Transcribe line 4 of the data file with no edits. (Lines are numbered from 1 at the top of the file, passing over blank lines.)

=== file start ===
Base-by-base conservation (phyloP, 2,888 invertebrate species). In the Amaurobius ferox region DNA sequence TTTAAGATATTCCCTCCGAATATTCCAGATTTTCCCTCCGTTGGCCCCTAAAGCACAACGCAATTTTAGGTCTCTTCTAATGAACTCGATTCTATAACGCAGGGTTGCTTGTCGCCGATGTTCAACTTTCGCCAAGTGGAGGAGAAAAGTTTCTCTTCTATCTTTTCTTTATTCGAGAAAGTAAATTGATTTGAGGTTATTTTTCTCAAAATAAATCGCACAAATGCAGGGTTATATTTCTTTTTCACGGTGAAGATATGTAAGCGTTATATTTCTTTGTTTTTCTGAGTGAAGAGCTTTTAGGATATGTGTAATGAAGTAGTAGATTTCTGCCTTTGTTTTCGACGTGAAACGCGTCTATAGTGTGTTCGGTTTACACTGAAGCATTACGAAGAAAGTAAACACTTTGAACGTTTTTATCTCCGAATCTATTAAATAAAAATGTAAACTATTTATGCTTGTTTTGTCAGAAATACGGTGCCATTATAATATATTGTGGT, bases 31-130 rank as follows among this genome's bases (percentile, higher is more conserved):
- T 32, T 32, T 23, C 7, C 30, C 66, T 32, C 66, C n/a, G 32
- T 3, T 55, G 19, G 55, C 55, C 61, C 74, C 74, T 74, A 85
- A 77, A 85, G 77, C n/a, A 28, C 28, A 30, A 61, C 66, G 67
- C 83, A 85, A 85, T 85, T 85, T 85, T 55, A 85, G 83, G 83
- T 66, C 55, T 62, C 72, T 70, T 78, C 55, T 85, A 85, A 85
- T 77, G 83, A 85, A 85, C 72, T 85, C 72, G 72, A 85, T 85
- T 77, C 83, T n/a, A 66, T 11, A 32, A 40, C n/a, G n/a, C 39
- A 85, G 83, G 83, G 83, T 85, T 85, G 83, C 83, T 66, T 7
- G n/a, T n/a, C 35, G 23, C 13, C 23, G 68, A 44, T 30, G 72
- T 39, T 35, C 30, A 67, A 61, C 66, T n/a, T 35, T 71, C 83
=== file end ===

- A 77, A 85, G 77, C n/a, A 28, C 28, A 30, A 61, C 66, G 67